By Marcus Jones
August 26, 2020 at 01:00 PM EDT
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Through a global pandemic, and continued incidents of police brutality, plus general racism and socioeconomic injustice, there have been times in 2020 where late-night writers like X Mayo of The Daily Show have said "I ain’t got a joke in me, and ain’t sh— funny."

Still, EW gathered writers like Robin Thede of A Black Lady Sketch Show, Amber Ruffin of Late Night With Seth Meyers, Sam Jay of Saturday Night Live, Kristen Bartlett of Full Frontal With Samantha Bee, and Mayo to recount how they kept their respective shows going, and became some of this year's Emmy nominees in the categories honoring late-night shows.

In describing how humor has changed over our extended periods of time in quarantine, Thede said "I didn’t know anything about Zoom six months ago, so the first couple weeks when everybody was doing Zoom bits, it was very funny, and now they have ceased to be funny to me. So I think comedy just happens in cycles, and now things are funny like that woman screaming ‘Not the bayang!’"

Jay herself had concerns with having to do whole shows over Zoom, but notes that through the comedic institution's experimental spring episodes, "it was good to see that everybody is as good as SNL says they are because in like two episodes it was like ‘Oh we could’ve done this for a season and it would’ve been fine,’ and that to me was the biggest feat of the whole thing."

Bartlett shared that the past few years, especially in the time that Full Frontal has been on the air, "we’ve had a technically ‘rich’ time" material-wise, but the challenge this year has wrought has been less on the comedy side of things, and more on the management side. Bartlett was promoted to co-head writer a month before coronavirus really hit New York City, and so she's had to quickly learn how to manage the news and take care of her writing team in the most uncertain of times.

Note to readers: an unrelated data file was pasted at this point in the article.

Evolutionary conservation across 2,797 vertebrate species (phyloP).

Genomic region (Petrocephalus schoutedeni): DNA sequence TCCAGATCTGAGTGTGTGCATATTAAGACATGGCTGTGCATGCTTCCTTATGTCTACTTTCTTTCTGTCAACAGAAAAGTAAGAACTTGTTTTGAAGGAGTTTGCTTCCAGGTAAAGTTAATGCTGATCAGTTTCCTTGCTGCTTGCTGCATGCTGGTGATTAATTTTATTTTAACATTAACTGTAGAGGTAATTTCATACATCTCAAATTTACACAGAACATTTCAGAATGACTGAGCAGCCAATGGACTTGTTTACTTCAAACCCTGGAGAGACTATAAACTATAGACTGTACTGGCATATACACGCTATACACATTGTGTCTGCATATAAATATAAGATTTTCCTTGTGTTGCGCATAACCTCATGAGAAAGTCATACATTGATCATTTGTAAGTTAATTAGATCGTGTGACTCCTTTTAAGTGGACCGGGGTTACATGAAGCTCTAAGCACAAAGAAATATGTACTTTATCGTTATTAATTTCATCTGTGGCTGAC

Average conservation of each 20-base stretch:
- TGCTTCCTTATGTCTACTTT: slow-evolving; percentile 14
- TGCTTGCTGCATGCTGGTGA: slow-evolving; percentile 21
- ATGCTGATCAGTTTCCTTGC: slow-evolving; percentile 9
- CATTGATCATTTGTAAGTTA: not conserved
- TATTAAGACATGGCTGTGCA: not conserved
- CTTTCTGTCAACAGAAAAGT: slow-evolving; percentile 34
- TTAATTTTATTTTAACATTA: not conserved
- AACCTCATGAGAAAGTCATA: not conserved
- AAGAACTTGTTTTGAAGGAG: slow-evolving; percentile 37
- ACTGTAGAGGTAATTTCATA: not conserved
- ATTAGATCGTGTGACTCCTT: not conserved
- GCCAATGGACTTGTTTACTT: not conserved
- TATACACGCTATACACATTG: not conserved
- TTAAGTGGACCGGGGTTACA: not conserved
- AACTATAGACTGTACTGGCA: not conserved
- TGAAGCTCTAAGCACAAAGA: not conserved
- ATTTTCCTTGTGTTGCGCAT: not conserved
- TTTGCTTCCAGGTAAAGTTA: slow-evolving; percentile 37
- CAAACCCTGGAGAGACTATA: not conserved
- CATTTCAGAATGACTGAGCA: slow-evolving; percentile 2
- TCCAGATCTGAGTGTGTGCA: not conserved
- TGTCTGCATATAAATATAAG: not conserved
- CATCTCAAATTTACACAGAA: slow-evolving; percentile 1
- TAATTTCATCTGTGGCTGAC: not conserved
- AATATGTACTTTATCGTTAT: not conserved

Ruffin too has had to quell the concerns of her team of writers now that she is beginning to figure out how they will produce her upcoming Peacock talk show. She jokes that after they nervously asked her if they had to all gather on Zoom to write the show, she bluntly told them, "Absolutely not. You write your sh—, you come to me, and we will rewrite it separately, let’s go."

Despite many productions being shut down, one core thing the group has stayed on top of is uplifting other women, especially women of color, with Thede pointing out that not only is ABLSS director Dime Davis the first Black women nominated for a variety directing Emmy, she'd be the first Black woman ever to win a directing Emmy across all categories. "We don’t only do all of our jobs at a high level, an Emmy-nominated or winning level, we also bring people with us because we all know what it was like to not have that," she explains.

Mayo ends the conversation on a similar note, with a sentiment that has the group nodding in agreement, saying "Although I am very blessed and honored to be nominated for an Emmy, how I made people feel and how people feel about me, and the legacy that I left once I leave this earth is far more important. And I believe any leverage that I get as a Black woman in this industry, the only reason I get it is to pull back, to lift as I climb."

Watch the full late-night Emmy roundtable in the video above.

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